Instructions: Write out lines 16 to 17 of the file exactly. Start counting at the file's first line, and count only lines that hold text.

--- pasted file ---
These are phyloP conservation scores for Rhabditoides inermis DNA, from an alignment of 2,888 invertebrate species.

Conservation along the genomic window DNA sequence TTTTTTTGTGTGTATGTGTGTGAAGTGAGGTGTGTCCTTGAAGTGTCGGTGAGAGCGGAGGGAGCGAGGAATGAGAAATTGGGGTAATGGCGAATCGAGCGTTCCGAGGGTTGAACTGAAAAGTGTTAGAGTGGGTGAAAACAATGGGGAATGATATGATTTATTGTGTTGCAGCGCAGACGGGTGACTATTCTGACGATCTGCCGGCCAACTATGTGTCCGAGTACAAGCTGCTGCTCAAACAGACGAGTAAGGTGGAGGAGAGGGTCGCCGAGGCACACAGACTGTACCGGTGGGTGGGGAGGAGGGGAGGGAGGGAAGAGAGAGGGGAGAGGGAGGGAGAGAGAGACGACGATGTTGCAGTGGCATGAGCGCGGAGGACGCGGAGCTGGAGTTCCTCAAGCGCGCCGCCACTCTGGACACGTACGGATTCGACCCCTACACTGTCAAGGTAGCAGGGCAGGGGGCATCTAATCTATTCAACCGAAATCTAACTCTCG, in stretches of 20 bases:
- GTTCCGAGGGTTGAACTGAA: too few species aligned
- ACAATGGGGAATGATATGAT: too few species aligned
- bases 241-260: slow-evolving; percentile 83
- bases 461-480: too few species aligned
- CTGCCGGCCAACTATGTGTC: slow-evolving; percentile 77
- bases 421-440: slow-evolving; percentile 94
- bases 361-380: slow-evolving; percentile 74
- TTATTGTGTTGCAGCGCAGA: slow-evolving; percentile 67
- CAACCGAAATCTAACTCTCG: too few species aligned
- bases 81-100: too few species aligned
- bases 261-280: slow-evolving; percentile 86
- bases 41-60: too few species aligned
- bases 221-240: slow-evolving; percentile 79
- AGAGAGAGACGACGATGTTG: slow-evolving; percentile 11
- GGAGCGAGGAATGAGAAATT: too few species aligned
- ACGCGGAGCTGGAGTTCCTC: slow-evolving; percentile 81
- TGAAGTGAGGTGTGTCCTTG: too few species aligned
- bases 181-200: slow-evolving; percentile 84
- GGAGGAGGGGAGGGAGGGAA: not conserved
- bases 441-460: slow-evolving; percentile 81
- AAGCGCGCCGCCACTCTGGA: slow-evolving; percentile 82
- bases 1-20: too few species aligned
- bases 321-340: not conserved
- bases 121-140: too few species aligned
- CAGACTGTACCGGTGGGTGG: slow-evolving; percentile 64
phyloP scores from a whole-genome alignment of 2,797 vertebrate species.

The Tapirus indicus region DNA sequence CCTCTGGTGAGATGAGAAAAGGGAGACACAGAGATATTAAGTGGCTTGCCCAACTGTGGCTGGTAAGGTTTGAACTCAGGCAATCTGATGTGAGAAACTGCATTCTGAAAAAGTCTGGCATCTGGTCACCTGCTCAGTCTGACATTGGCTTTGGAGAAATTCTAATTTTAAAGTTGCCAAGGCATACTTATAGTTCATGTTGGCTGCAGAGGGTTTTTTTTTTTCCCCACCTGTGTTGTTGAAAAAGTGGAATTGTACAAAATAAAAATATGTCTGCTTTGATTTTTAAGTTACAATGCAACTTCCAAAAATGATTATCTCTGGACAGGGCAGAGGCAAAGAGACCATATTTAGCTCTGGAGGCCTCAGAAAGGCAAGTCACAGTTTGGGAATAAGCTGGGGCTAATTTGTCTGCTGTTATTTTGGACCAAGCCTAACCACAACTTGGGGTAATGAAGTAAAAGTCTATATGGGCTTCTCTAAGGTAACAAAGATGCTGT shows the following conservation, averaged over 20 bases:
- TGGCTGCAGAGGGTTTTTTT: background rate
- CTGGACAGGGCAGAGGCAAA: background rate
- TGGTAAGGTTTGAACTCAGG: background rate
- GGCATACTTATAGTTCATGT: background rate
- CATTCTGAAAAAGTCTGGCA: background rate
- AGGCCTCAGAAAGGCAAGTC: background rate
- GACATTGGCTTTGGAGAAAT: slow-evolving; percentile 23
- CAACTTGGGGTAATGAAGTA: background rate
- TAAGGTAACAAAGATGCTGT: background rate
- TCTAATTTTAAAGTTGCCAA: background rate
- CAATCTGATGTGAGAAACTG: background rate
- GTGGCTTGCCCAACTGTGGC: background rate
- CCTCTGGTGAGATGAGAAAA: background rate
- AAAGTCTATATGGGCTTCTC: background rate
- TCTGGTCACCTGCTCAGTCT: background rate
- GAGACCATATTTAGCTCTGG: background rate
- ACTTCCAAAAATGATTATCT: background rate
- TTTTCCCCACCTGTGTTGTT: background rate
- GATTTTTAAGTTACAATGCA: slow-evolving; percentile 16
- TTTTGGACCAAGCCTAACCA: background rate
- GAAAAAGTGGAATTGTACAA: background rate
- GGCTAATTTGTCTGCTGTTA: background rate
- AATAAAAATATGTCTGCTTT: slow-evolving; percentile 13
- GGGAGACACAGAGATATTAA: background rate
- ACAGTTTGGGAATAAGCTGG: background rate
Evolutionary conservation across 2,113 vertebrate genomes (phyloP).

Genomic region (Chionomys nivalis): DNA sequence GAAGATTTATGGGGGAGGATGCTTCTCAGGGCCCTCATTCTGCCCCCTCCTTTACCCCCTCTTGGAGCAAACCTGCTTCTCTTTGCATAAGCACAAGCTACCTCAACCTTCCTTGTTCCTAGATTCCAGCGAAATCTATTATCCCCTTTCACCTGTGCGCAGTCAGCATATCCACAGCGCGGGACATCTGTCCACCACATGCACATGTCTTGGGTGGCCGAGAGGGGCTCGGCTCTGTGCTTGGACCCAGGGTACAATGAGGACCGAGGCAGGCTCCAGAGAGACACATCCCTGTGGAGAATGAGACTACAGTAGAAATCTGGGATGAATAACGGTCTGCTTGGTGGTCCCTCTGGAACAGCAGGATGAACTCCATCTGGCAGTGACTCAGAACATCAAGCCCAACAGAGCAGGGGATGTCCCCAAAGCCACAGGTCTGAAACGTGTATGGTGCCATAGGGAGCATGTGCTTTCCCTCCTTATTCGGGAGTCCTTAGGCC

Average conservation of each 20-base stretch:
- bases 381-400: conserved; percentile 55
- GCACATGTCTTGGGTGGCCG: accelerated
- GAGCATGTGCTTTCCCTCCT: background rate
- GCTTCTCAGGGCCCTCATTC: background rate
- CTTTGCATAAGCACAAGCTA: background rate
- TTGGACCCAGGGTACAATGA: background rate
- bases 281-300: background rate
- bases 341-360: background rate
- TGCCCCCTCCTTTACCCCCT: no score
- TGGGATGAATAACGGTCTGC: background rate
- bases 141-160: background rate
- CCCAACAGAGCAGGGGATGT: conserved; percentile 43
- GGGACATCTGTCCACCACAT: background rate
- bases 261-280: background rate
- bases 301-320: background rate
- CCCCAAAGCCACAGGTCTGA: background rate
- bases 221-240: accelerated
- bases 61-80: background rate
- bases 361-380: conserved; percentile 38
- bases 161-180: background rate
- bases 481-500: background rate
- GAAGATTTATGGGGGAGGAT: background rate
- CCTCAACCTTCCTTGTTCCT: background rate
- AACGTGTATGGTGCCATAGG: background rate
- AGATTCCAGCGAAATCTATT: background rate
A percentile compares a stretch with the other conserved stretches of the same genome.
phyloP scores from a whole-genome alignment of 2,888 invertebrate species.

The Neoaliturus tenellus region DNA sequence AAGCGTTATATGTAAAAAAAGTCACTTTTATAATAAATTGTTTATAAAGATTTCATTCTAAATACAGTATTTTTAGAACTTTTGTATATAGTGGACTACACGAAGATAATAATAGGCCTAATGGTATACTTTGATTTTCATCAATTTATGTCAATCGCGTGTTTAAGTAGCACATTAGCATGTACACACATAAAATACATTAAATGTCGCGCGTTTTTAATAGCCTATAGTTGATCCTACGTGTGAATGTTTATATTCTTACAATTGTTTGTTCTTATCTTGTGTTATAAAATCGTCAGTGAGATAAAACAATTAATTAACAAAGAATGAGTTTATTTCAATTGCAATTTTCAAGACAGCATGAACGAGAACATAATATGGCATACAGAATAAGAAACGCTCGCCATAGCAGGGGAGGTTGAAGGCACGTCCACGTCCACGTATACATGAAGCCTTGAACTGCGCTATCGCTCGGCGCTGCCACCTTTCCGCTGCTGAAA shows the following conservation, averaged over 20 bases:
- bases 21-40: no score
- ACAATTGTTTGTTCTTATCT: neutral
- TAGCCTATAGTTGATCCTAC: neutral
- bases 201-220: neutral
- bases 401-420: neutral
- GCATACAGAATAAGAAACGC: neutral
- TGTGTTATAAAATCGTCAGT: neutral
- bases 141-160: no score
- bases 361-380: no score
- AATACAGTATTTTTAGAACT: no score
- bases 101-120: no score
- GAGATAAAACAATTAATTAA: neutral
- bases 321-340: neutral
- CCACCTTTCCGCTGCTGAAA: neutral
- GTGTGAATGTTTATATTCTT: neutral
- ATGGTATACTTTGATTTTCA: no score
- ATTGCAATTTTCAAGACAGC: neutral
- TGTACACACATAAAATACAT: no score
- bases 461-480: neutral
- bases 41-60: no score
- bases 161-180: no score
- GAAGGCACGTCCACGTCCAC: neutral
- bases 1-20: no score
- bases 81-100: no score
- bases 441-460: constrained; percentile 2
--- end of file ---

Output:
- AGAGAGAGACGACGATGTTG: slow-evolving; percentile 11
- GGAGCGAGGAATGAGAAATT: too few species aligned